Do Sharks Sleep? Where, When, and How? Here Are the Answers!


You’re probably wondering do sharks sleep? Or where sharks sleep? And do sharks die if they stop moving?

Well, we’re here to answer all the questions you might be confused about and more, as well as some information you perhaps haven’t thought about. 

But first, here’s the quick and simple answer then we’ll get into more details…

Do sharks sleep? Every shark needs to keep water moving over their gills so they can survive, so some do need to keep moving while resting. Some sharks, however, for example, the nurse shark have an external respiratory opening which allows them to stay still. Letting them sleep while stationary.

There are so many other questions such as. Where do they sleep? How do they sleep? When do they sleep? So let’s get on to answering these questions while we’re here!

Where do sharks sleep?

Sharks tend to sleep in deeper parts of the ocean while still moving as opposed to near the top, such as on a coral reef or the sea bed where it’s sandy.

Some sharks will roam around these areas while they’re asleep – or “resting” whereas others use methods to allow oxygen-rich water to pass over their gills, this is explained in more detail in the next question

do sharks sleep

How do sharks sleep?

The way sharks sleep is much different from any other animal. You’d think they need to keep moving to stay alive, implying they don’t sleep. But many sharks use a method called ‘buccal pumping’ where they suck water in via their mouth and force it out of their gills using their cheek muscles, these are called obligate ram ventilators.

Other sharks have something called spiracles which forces water over their gills allowing them to breathe without moving.

And some sharks use both of these methods.

When do sharks sleep?

Sharks do not sleep the same as humans do, at least not in a deep sleep as humans do, half of their brain stays active while the other half is in a light ‘sleep’, meaning they’re oscillating between wakeful and restful periods throughout the day.

Sharks never enter an unconscious state. 

Sharks are nocturnal, which means they sleep during the day and are active during the night. At night sharks will hunt and attack their prey and scavenge for food.

What happens if sharks don’t sleep?

Nothing bad will happen if sharks don’t sleep, the only reason for them not sleeping would be because of migration, spawning, parental care, or if there’s a greater amount of food during the time they would normally be sleeping.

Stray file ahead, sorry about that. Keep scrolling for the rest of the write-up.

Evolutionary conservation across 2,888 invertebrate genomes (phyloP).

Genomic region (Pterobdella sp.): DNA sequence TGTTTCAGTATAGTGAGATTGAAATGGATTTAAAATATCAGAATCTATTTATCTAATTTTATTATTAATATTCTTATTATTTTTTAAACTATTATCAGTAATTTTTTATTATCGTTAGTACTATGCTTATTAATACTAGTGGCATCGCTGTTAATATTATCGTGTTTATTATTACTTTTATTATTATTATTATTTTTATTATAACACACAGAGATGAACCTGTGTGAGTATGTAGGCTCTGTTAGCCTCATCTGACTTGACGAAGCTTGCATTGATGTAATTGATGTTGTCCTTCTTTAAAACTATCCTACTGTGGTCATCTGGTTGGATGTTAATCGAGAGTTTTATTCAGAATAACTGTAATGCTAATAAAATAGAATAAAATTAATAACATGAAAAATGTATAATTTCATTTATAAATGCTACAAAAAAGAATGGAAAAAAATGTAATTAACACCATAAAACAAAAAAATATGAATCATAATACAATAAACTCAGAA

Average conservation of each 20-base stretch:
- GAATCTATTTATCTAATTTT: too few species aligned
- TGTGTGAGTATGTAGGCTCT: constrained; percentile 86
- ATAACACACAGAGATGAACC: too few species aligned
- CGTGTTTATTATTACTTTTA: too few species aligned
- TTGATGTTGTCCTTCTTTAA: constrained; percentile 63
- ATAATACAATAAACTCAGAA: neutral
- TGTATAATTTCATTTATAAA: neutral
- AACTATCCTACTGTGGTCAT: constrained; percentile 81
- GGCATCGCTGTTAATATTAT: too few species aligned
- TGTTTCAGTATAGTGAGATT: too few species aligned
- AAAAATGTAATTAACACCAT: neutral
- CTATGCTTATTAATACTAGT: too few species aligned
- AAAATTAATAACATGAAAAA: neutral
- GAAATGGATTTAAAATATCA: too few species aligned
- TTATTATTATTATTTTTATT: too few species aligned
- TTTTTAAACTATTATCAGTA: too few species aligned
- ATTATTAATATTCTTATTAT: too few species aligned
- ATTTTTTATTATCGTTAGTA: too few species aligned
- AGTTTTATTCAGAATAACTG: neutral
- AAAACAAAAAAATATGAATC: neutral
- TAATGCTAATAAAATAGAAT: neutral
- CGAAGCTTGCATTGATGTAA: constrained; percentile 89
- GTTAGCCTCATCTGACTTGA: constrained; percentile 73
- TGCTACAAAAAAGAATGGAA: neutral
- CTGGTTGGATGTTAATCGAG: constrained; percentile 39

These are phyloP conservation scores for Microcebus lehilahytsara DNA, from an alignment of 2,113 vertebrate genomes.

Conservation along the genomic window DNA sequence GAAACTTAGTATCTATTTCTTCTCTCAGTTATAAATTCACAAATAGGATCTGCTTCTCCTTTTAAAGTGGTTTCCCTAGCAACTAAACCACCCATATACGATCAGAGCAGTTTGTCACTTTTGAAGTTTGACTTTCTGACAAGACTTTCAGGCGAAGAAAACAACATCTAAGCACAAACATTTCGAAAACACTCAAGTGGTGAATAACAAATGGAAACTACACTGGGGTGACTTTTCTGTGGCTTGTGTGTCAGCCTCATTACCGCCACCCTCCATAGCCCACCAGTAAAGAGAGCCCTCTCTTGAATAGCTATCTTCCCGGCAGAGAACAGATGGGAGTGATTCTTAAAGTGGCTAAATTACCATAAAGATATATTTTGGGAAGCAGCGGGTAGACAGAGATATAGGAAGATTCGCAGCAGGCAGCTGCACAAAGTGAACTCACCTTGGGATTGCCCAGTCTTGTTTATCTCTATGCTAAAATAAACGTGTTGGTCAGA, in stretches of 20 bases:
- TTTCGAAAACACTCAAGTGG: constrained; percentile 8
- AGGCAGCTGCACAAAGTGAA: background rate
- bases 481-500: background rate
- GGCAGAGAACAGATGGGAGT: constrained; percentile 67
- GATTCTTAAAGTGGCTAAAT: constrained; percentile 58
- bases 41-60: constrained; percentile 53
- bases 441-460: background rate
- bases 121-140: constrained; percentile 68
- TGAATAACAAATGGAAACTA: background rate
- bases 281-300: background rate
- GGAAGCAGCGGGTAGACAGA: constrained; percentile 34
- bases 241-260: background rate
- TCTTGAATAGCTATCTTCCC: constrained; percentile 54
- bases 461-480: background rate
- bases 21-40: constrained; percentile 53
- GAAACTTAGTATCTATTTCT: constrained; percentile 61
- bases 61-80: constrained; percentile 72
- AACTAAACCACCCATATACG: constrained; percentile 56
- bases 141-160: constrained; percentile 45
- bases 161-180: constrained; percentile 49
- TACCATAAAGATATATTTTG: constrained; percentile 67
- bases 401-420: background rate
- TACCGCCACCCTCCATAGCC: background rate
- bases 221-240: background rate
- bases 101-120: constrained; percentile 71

If a shark sleeps and does not get enough oxygenated water, the shark will die.

Have any sharks been filmed sleeping?

Yes, many sharks have been filmed sleeping. Usually with ‘robot’ cameras or hidden ocean cameras – but professionals have filmed sharks sleeping while swimming/floating while right next to them.

Learning resources

We’ve found the ideal resources to continue your learning at home and at school on amazon. Help support our efforts for wildlife causes and keep this site working for nature. Amazon also donates to wild-life related charities!

The Ultimate Book of Sharks (National Geographic Kids)

Dive into the wild world of sharks! This book allows you to get up close to learn the truth behind these fantastic, ferocious fish with famed National Geographic photographer and explorer Brian Skerry.

Video Resources

So finally…

To sum everything up on the question do sharks sleep, yes sharks do sleep in a way that they remain conscious. Here’s a list explaining all the breathing apparatus and techniques that keep them alive while they sleep…

  • Spiracles – an external respiratory opening which forces oxygen-rich water through their gills
  • Buccal Pumping – a method used by sharks in which they suck in water through their mouth and use their cheek muscles to force it through their gills
  • Wakeful/Un-wakeful sleep – all sharks oscillate between wakeful and un-wakeful sleep.

This content has been checked and verified by a qualified veterinary practitioner. The article has been reviewed by our editorial board and has been approved for publication in accordance with our editorial policy.

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